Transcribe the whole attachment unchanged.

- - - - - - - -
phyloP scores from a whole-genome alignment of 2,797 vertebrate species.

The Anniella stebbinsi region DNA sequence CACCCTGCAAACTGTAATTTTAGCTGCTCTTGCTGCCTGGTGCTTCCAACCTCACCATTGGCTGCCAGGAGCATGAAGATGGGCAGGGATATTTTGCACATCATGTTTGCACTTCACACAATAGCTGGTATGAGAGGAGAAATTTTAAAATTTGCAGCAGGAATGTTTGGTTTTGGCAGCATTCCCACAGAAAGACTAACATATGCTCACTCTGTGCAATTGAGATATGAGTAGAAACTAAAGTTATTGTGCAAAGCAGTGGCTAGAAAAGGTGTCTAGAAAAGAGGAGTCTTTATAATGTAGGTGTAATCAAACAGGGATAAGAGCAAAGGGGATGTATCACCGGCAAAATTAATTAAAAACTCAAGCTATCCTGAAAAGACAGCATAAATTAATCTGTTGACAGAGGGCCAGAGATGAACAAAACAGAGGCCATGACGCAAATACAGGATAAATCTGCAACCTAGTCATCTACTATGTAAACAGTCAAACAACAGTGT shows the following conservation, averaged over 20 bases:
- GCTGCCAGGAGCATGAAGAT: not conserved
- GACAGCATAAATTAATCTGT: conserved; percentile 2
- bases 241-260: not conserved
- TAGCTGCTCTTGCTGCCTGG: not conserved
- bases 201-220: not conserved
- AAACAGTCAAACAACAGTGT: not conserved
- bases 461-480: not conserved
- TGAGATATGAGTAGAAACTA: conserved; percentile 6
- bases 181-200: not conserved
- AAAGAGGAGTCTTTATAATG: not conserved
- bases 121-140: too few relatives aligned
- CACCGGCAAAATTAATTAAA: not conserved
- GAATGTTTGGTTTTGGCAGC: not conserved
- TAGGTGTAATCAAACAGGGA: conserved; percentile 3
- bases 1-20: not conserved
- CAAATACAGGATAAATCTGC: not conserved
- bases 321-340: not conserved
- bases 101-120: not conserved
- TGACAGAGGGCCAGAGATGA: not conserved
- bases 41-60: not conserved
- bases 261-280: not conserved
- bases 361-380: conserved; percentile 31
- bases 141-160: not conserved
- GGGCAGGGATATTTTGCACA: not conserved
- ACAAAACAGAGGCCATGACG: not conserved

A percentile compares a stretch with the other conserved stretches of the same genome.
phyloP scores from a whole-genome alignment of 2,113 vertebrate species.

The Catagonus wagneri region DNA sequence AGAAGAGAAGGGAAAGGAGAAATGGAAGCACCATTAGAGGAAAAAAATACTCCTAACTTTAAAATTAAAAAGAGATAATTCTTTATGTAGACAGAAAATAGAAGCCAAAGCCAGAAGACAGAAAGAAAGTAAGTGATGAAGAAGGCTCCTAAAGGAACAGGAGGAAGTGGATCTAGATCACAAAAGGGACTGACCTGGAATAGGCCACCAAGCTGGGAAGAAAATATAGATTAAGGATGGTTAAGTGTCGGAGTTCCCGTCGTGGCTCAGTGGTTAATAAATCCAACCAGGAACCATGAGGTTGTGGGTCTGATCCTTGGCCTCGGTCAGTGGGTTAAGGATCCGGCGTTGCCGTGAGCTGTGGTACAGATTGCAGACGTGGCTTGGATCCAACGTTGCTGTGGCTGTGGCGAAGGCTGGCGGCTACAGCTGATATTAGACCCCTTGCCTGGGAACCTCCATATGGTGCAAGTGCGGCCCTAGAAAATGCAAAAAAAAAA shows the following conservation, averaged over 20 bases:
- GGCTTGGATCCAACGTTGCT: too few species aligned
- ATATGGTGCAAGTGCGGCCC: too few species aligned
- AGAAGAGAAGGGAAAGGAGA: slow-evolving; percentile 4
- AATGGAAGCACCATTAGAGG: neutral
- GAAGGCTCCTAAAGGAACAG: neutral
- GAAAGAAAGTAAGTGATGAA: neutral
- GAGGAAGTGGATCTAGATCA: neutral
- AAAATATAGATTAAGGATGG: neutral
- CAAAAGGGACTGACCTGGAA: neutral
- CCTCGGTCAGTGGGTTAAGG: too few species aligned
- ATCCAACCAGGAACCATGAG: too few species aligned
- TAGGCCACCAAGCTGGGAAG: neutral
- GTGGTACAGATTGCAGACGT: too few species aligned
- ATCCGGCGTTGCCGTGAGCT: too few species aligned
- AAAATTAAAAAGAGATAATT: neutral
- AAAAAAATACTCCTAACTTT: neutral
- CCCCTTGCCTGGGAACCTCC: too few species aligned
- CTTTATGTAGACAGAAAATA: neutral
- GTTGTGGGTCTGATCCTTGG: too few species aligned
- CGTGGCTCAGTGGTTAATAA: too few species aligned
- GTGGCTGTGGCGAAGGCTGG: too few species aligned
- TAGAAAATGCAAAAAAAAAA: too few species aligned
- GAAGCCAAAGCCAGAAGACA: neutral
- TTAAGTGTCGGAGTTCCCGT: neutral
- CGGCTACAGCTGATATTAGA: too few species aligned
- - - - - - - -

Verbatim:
phyloP scores from a whole-genome alignment of 2,797 vertebrate species.

The Anniella stebbinsi region DNA sequence CACCCTGCAAACTGTAATTTTAGCTGCTCTTGCTGCCTGGTGCTTCCAACCTCACCATTGGCTGCCAGGAGCATGAAGATGGGCAGGGATATTTTGCACATCATGTTTGCACTTCACACAATAGCTGGTATGAGAGGAGAAATTTTAAAATTTGCAGCAGGAATGTTTGGTTTTGGCAGCATTCCCACAGAAAGACTAACATATGCTCACTCTGTGCAATTGAGATATGAGTAGAAACTAAAGTTATTGTGCAAAGCAGTGGCTAGAAAAGGTGTCTAGAAAAGAGGAGTCTTTATAATGTAGGTGTAATCAAACAGGGATAAGAGCAAAGGGGATGTATCACCGGCAAAATTAATTAAAAACTCAAGCTATCCTGAAAAGACAGCATAAATTAATCTGTTGACAGAGGGCCAGAGATGAACAAAACAGAGGCCATGACGCAAATACAGGATAAATCTGCAACCTAGTCATCTACTATGTAAACAGTCAAACAACAGTGT shows the following conservation, averaged over 20 bases:
- GCTGCCAGGAGCATGAAGAT: not conserved
- GACAGCATAAATTAATCTGT: conserved; percentile 2
- bases 241-260: not conserved
- TAGCTGCTCTTGCTGCCTGG: not conserved
- bases 201-220: not conserved
- AAACAGTCAAACAACAGTGT: not conserved
- bases 461-480: not conserved
- TGAGATATGAGTAGAAACTA: conserved; percentile 6
- bases 181-200: not conserved
- AAAGAGGAGTCTTTATAATG: not conserved
- bases 121-140: too few relatives aligned
- CACCGGCAAAATTAATTAAA: not conserved
- GAATGTTTGGTTTTGGCAGC: not conserved
- TAGGTGTAATCAAACAGGGA: conserved; percentile 3
- bases 1-20: not conserved
- CAAATACAGGATAAATCTGC: not conserved
- bases 321-340: not conserved
- bases 101-120: not conserved
- TGACAGAGGGCCAGAGATGA: not conserved
- bases 41-60: not conserved
- bases 261-280: not conserved
- bases 361-380: conserved; percentile 31
- bases 141-160: not conserved
- GGGCAGGGATATTTTGCACA: not conserved
- ACAAAACAGAGGCCATGACG: not conserved

A percentile compares a stretch with the other conserved stretches of the same genome.
phyloP scores from a whole-genome alignment of 2,113 vertebrate species.

The Catagonus wagneri region DNA sequence AGAAGAGAAGGGAAAGGAGAAATGGAAGCACCATTAGAGGAAAAAAATACTCCTAACTTTAAAATTAAAAAGAGATAATTCTTTATGTAGACAGAAAATAGAAGCCAAAGCCAGAAGACAGAAAGAAAGTAAGTGATGAAGAAGGCTCCTAAAGGAACAGGAGGAAGTGGATCTAGATCACAAAAGGGACTGACCTGGAATAGGCCACCAAGCTGGGAAGAAAATATAGATTAAGGATGGTTAAGTGTCGGAGTTCCCGTCGTGGCTCAGTGGTTAATAAATCCAACCAGGAACCATGAGGTTGTGGGTCTGATCCTTGGCCTCGGTCAGTGGGTTAAGGATCCGGCGTTGCCGTGAGCTGTGGTACAGATTGCAGACGTGGCTTGGATCCAACGTTGCTGTGGCTGTGGCGAAGGCTGGCGGCTACAGCTGATATTAGACCCCTTGCCTGGGAACCTCCATATGGTGCAAGTGCGGCCCTAGAAAATGCAAAAAAAAAA shows the following conservation, averaged over 20 bases:
- GGCTTGGATCCAACGTTGCT: too few species aligned
- ATATGGTGCAAGTGCGGCCC: too few species aligned
- AGAAGAGAAGGGAAAGGAGA: slow-evolving; percentile 4
- AATGGAAGCACCATTAGAGG: neutral
- GAAGGCTCCTAAAGGAACAG: neutral
- GAAAGAAAGTAAGTGATGAA: neutral
- GAGGAAGTGGATCTAGATCA: neutral
- AAAATATAGATTAAGGATGG: neutral
- CAAAAGGGACTGACCTGGAA: neutral
- CCTCGGTCAGTGGGTTAAGG: too few species aligned
- ATCCAACCAGGAACCATGAG: too few species aligned
- TAGGCCACCAAGCTGGGAAG: neutral
- GTGGTACAGATTGCAGACGT: too few species aligned
- ATCCGGCGTTGCCGTGAGCT: too few species aligned
- AAAATTAAAAAGAGATAATT: neutral
- AAAAAAATACTCCTAACTTT: neutral
- CCCCTTGCCTGGGAACCTCC: too few species aligned
- CTTTATGTAGACAGAAAATA: neutral
- GTTGTGGGTCTGATCCTTGG: too few species aligned
- CGTGGCTCAGTGGTTAATAA: too few species aligned
- GTGGCTGTGGCGAAGGCTGG: too few species aligned
- TAGAAAATGCAAAAAAAAAA: too few species aligned
- GAAGCCAAAGCCAGAAGACA: neutral
- TTAAGTGTCGGAGTTCCCGT: neutral
- CGGCTACAGCTGATATTAGA: too few species aligned